The 4K remaster of The Departed for this disc release was completed at Warner Bros. Discovery’s Motion Picture Imaging (MPI) with the participation of the film’s Academy Award-winning editor Thelma Schoonmaker (Raging Bull, The Aviator). She’s a heck of a get. This HDR presentation also fills the digital download of the film included in the purchase. With so many scenes set at night, the high definition treatment really helps with the depth and contrast in darkness. From a sound standpoint, the hundreds of curse words never rang so loud alongside the broken bones and gunshots. 

Granted, we are talking about a Warner Bros. disc where the menus stay plain and the features are distilled and, for the most part, shortened. Still, credit should go where credit is due as this 4K UHD disc does have one new special feature from the previous ones ported over from prior Blu-ray and DVD releases. That piece is “Guilt and Betrayal: Looking into The Departed.” It runs 15 minutes and focuses on Martin Scorsese’s recollections from the pre-production and time on set. Watching it, one forgets this movie is two years shy of being 20 years old as the old master waxes on about how impressed he was at the talent assembled and the teamwork to make the picture. His nostalgia fuels our own.

The other special features are a selection of carryovers. Chiefly missing from the previous two-disc Special Edition DVD from 2008 is the feature-length Scorsese on Scorsese career profile from Turner Classic Movies. There never was cast or filmmakers commentary back then and that remains the case on the 4K UHD. Scorsese’s introductions of nine deleted scenes from The Departed are intact.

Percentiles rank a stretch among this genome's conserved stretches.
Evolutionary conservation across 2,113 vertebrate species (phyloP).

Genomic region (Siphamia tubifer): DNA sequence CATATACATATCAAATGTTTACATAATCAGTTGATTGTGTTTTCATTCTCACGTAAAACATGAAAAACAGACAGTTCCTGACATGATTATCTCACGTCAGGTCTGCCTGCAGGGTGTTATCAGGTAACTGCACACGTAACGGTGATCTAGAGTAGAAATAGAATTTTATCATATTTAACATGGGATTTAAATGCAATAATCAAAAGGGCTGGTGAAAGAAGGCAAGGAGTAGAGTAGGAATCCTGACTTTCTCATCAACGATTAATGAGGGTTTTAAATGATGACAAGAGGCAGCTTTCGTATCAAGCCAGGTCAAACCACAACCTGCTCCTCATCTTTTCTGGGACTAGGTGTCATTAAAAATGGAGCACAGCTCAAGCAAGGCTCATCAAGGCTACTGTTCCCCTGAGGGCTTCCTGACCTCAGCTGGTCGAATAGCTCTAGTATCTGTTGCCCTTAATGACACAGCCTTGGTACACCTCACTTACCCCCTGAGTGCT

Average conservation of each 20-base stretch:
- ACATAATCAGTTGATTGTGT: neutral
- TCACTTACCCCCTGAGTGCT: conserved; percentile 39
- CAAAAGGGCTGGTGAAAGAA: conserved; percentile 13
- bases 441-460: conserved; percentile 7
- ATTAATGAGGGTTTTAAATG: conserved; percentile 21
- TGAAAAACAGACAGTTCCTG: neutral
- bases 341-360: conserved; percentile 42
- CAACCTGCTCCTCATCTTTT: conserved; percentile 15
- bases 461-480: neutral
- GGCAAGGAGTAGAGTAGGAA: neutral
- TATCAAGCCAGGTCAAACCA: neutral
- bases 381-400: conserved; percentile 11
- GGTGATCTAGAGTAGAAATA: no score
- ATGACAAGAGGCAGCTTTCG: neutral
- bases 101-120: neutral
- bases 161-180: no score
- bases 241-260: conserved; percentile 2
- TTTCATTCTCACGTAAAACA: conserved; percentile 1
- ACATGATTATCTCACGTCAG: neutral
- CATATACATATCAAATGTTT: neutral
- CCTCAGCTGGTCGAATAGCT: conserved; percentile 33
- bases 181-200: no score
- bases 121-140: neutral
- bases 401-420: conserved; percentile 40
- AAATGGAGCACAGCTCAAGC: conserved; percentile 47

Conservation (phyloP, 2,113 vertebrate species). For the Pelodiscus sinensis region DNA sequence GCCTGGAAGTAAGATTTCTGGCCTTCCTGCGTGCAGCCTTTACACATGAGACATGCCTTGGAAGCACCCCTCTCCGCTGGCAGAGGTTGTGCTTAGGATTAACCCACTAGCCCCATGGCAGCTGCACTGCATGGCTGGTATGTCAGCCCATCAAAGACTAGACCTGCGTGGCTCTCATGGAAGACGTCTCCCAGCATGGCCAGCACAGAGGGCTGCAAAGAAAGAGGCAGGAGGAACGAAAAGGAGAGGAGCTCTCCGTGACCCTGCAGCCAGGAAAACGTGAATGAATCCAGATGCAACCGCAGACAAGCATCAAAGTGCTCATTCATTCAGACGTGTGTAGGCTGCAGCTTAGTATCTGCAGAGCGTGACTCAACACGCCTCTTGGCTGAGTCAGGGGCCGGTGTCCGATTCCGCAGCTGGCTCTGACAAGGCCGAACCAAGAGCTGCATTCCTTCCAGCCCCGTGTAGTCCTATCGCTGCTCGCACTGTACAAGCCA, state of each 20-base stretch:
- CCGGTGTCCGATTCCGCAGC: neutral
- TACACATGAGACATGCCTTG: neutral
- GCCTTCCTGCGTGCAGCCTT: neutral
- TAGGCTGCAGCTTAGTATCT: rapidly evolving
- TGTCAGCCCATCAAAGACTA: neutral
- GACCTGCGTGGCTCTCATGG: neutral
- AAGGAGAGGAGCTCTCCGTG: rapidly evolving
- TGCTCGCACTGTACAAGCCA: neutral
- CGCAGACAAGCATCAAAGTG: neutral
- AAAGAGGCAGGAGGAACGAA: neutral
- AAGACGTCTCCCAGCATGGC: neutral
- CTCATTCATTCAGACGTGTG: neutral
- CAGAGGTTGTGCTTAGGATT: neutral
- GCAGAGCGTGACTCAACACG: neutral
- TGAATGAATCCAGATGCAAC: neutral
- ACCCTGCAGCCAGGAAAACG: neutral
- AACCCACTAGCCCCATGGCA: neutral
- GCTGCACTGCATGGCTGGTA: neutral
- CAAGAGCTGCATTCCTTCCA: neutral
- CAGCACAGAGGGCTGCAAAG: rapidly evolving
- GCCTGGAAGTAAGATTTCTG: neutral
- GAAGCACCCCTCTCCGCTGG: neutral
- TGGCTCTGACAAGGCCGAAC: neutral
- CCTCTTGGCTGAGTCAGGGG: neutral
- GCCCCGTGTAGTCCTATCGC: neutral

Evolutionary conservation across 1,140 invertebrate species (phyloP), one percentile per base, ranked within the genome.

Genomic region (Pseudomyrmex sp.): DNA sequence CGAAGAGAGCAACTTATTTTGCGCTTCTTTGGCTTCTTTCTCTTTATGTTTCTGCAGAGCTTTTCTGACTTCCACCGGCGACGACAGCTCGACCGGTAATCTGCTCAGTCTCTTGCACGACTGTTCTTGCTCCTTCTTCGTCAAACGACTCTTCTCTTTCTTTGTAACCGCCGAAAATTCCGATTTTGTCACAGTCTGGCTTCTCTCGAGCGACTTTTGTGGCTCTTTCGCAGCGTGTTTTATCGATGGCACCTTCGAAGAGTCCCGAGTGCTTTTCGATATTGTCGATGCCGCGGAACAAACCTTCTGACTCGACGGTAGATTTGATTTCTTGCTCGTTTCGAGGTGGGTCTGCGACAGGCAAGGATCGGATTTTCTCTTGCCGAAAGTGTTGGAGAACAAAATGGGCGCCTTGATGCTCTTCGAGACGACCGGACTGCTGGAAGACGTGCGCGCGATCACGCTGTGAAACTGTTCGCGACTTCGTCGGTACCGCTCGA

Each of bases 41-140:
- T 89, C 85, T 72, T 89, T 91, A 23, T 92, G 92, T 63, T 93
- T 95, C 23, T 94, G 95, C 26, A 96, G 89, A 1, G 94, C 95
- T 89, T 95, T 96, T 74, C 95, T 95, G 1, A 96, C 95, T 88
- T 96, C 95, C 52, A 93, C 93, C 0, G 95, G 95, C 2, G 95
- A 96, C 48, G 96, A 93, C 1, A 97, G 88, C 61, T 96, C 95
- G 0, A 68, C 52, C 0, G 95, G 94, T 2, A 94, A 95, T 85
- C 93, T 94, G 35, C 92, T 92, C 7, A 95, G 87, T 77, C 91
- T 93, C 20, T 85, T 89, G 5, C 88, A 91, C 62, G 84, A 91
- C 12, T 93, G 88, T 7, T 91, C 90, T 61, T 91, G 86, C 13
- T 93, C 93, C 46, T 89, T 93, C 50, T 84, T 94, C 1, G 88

Buyers will have to settle for two modest featurettes. “Stranger than Fiction: The True Story of Whitey Bulger, Southie, and The Departed” gets dirty as a history lesson into the local underbelly that inspired Monahan’s transplantation from Hong Kong to Boston. It runs 22 minutes and garnered eager cast and filmmaker involvement from the big stars present. One can readily see the roots to the character inspirations for the actors. Lastly, The Departed still celebrates its wise auteur above all others with “Crossing Criminal Cultures.” That mini-doc takes more interviews with the actors to do what all of us do with The Departed: weigh it as a crime saga next to Martin’s other cornerstone classics in the same genre. The comparisons are as easy to make as this move is to revisit.

Written by Don Shanahan

DON SHANAHAN is a Chicago-based Rotten Tomatoes-approved film critic writing here on Film Obsessive as the Editor-in-Chief and Content Supervisor for the film department. He also writes for his own website, Every Movie Has a Lesson. Don is one of the hosts of the Cinephile Hissy Fit Podcast on the Ruminations Radio Network and sponsored by Film Obsessive. As a school teacher by day, Don writes his movie reviews with life lessons in mind, from the serious to the farcical. He is a proud director and one of the founders of the Chicago Indie Critics and a voting member of the nationally-recognized Critics Choice Association, Online Film Critics Society, North American Film Critics Association, International Film Society Critics Association, Internet Film Critics Society, Online Film and TV Association, and the Celebrity Movie Awards.